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Black Sabbath - Paranoid CD (album) cover


Black Sabbath


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4.30 | 903 ratings

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4 stars Were I actually a Black Sabbath fan, I might give the "best album" title to Master of Reality for its introduction of the superheavy guitar tone, or to Sabotage for its prog-metal leanings, or to the debut for various reasons. Well, I'm not, so the mainstream whore in me naturally gives the nod to the closest thing Black Sabbath ever made to a normal "classic rock" album. I don't worship this album as much as a lot of people do, especially since I get tired of listening to it midway through the second half, but it's definitely the most "refined" Sabbath album I've ever heard. The riffs are all classic, the instrumental passages are relatively short and to the point (the mistake on BS is not repeated), and it stomps and clomps like nobody's business. The blues-pop elements are basically gone, which makes me a little sad (they were a cute diversion, after all), but I don't really mind when I'm listening. As far as the band's "masters of midtempo headbanging" shtick goes, this is danged near top of the line, almost resembling a greatest hits package by itself.

Ironically (or "naturally," given that this happens with me a lot) it's the two songs that deviate from the standard pattern that I enjoy the most on this album. One of them is the title track, a magnificent speedy rocker that would sound more like Deep Purple than Sabbath if it didn't sound so dark at the same time. It's certainly also one of Ozzy's finest moments as a vocalist; he didn't even know what the word "paranoid" meant before the band wrote the song, but his singing matches this state of mind perfectly. Add in a really neat fuzzy tone to the mid-song guitar solo, and you have one of the very best examples of proto-thrash.

My second favorite, then, is the oft-forgotten and overlooked "Planet Caravan." This one isn't even close to rock, much less hard rock, which I guess is the most obvious reason fans aren't usually huge on it, but I for one seriously dig the vibe of the song. I think of it as Sabbath getting back to their "pothead roots," so to speak, as Ozzy sings through a 'watery' voice filter over a moody, spacey background until Tony breaks into a very soft, jazzy solo. Believe it or not, this was, for the longest time, my favorite Black Sabbath song (which I guess proves once and for all that I'm totally missing the point of Black Sabbath, but hey, I've admitted that already), and I still have a very soft spot in my heart for it.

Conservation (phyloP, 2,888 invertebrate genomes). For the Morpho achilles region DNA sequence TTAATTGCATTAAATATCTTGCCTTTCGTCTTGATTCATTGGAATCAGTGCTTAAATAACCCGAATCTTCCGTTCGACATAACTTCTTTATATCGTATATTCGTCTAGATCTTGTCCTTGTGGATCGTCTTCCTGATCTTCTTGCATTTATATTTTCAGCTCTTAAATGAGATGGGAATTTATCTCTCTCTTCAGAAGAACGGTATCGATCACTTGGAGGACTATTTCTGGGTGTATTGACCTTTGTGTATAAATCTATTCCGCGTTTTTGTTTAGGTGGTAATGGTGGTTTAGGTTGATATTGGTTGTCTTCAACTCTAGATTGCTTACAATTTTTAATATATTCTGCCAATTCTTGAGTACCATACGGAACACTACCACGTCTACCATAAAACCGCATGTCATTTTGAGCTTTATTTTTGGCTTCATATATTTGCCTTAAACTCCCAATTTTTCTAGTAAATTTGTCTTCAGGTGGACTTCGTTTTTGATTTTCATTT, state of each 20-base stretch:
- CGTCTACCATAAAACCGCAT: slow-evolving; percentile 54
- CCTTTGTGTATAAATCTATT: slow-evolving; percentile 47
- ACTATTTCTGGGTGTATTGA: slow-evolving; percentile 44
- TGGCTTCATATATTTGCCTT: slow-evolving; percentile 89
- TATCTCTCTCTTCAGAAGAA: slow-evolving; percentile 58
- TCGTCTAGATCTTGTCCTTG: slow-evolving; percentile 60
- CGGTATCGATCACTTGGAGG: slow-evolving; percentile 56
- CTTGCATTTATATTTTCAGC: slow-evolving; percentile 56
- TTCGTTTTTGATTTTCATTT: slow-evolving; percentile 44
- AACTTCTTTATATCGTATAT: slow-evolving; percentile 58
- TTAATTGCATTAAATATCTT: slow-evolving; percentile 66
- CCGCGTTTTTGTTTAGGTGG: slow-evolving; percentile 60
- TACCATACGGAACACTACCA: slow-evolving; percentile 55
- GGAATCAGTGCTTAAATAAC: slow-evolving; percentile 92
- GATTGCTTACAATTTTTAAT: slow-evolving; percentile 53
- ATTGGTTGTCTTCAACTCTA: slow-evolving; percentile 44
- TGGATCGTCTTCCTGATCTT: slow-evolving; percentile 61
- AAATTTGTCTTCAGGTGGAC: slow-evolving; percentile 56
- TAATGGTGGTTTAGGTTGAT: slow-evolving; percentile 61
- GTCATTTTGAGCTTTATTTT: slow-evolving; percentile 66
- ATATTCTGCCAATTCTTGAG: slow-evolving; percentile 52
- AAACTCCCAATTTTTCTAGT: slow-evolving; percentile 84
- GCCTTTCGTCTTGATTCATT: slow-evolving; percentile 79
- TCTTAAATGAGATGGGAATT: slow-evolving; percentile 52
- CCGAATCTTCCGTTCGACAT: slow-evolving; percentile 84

The rest of the album is five conventional Sabbath stompers (fine) and a drum solo (ehn). To the credit of "Rat Salad," the whole piece is only about two-and-a-half minutes, with the actual solo lasting much less than a minute, which makes it far better to my ears than "Moby Dick." That said, how excited can you expect me to get about a piece where the biggest compliment I can give it is, "It's shorter than a similar piece that sucks"? So ignore that and stick with the other pieces, which are largely the crux of the Sabbath legend. "War Pigs" is most infamous for being the track where Butler's lyrics rhyme "masses" with "masses" (!), but that shouldn't obscure its various positive aspects. The crisp two- chord pounded bit between each of Ozzy's initial lines gives a neat intense effect, the simple riffage that pops up later works well, the solos are good enough, and the climactic 'jam' holds up well in comparison to that of the last album's title track. The first side also contains the ultra-infamous "Iron Man," one of Beavis and Butthead's songs of choice for air-guitar and headbanging. Is the riff stupid? More or less. Are the lyrics stupid? Oh goodness yes. Does it rule? Yeah, it rules.

The second half contains three more similar pieces that I don't find as amusing, but are nonetheless good enough at what they do. "Electric Funeral"'s main riff was another of B&B's favored songs (it's amazing how many Sabbath songs I knew from B&B even before I ever heard one of their songs on the radio), but that's not really an insult, and the introductory riff is neat too. And hey, it's got a neat midsection where Iommi starts playing off of his own riffage, bouncing back and forth from one riff to the other, and Ozzy is chanting the title in all its ridiculous glory. Let's hear it for quality unintentional humor!

"Hand of Doom" and "Fairies Wear Boots" round out the album, and they're nice too. "HoD" is most notable for being largely based off a cool introductory bassline, alternating the bass/drums-only parts with full fledged "rawk" arrangements to decent effect, before speeding up a bit to try and provide the illusion of multiple parts in order to justify the 7:10 run-time. As for "Fairies Wear Boots," well, it's got a lot of nice riffs, and a decent bluesy feel in parts, and all the sorts of things you'd expect given what you'd have heard on the album to that point. Whee.

Basically, "Rat Salad" aside, there isn't a bad track on here, and that's enough for me. I don't find myself with much of a craving to listen to it very often, and I definitely find my attention starting to drift when I'm about a half hour into it, but that's just my problem. If you think you would hate Sabbath, this is probably the best place to go to change your mind.

tarkus1980 | 4/5 |


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